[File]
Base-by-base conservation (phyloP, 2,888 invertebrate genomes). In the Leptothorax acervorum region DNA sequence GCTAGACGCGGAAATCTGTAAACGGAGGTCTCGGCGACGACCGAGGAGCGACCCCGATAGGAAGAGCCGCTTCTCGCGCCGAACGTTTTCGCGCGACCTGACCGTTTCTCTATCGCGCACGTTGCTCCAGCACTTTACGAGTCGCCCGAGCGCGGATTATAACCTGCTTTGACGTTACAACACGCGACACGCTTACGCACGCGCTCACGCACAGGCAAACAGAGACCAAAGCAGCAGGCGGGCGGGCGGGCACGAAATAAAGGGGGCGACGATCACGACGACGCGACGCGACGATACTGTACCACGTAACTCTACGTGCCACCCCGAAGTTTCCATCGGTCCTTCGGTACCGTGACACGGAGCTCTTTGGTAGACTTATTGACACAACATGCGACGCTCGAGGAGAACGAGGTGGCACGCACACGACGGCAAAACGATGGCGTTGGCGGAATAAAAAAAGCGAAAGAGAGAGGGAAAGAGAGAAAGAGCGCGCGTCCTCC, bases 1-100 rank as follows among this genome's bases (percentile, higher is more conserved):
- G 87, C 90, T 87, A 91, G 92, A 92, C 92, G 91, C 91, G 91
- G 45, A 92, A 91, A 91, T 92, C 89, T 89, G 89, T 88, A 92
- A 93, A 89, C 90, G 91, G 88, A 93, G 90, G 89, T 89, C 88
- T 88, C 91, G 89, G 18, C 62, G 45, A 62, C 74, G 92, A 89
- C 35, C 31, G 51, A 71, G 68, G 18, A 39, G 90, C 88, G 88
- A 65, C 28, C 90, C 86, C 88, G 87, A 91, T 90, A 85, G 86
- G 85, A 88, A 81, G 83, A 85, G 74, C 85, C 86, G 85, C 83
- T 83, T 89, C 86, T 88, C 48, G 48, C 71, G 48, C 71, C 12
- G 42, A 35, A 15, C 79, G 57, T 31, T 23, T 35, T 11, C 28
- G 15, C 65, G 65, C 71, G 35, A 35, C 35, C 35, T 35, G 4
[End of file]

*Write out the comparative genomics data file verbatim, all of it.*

Base-by-base conservation (phyloP, 2,888 invertebrate genomes). In the Leptothorax acervorum region DNA sequence GCTAGACGCGGAAATCTGTAAACGGAGGTCTCGGCGACGACCGAGGAGCGACCCCGATAGGAAGAGCCGCTTCTCGCGCCGAACGTTTTCGCGCGACCTGACCGTTTCTCTATCGCGCACGTTGCTCCAGCACTTTACGAGTCGCCCGAGCGCGGATTATAACCTGCTTTGACGTTACAACACGCGACACGCTTACGCACGCGCTCACGCACAGGCAAACAGAGACCAAAGCAGCAGGCGGGCGGGCGGGCACGAAATAAAGGGGGCGACGATCACGACGACGCGACGCGACGATACTGTACCACGTAACTCTACGTGCCACCCCGAAGTTTCCATCGGTCCTTCGGTACCGTGACACGGAGCTCTTTGGTAGACTTATTGACACAACATGCGACGCTCGAGGAGAACGAGGTGGCACGCACACGACGGCAAAACGATGGCGTTGGCGGAATAAAAAAAGCGAAAGAGAGAGGGAAAGAGAGAAAGAGCGCGCGTCCTCC, bases 1-100 rank as follows among this genome's bases (percentile, higher is more conserved):
- G 87, C 90, T 87, A 91, G 92, A 92, C 92, G 91, C 91, G 91
- G 45, A 92, A 91, A 91, T 92, C 89, T 89, G 89, T 88, A 92
- A 93, A 89, C 90, G 91, G 88, A 93, G 90, G 89, T 89, C 88
- T 88, C 91, G 89, G 18, C 62, G 45, A 62, C 74, G 92, A 89
- C 35, C 31, G 51, A 71, G 68, G 18, A 39, G 90, C 88, G 88
- A 65, C 28, C 90, C 86, C 88, G 87, A 91, T 90, A 85, G 86
- G 85, A 88, A 81, G 83, A 85, G 74, C 85, C 86, G 85, C 83
- T 83, T 89, C 86, T 88, C 48, G 48, C 71, G 48, C 71, C 12
- G 42, A 35, A 15, C 79, G 57, T 31, T 23, T 35, T 11, C 28
- G 15, C 65, G 65, C 71, G 35, A 35, C 35, C 35, T 35, G 4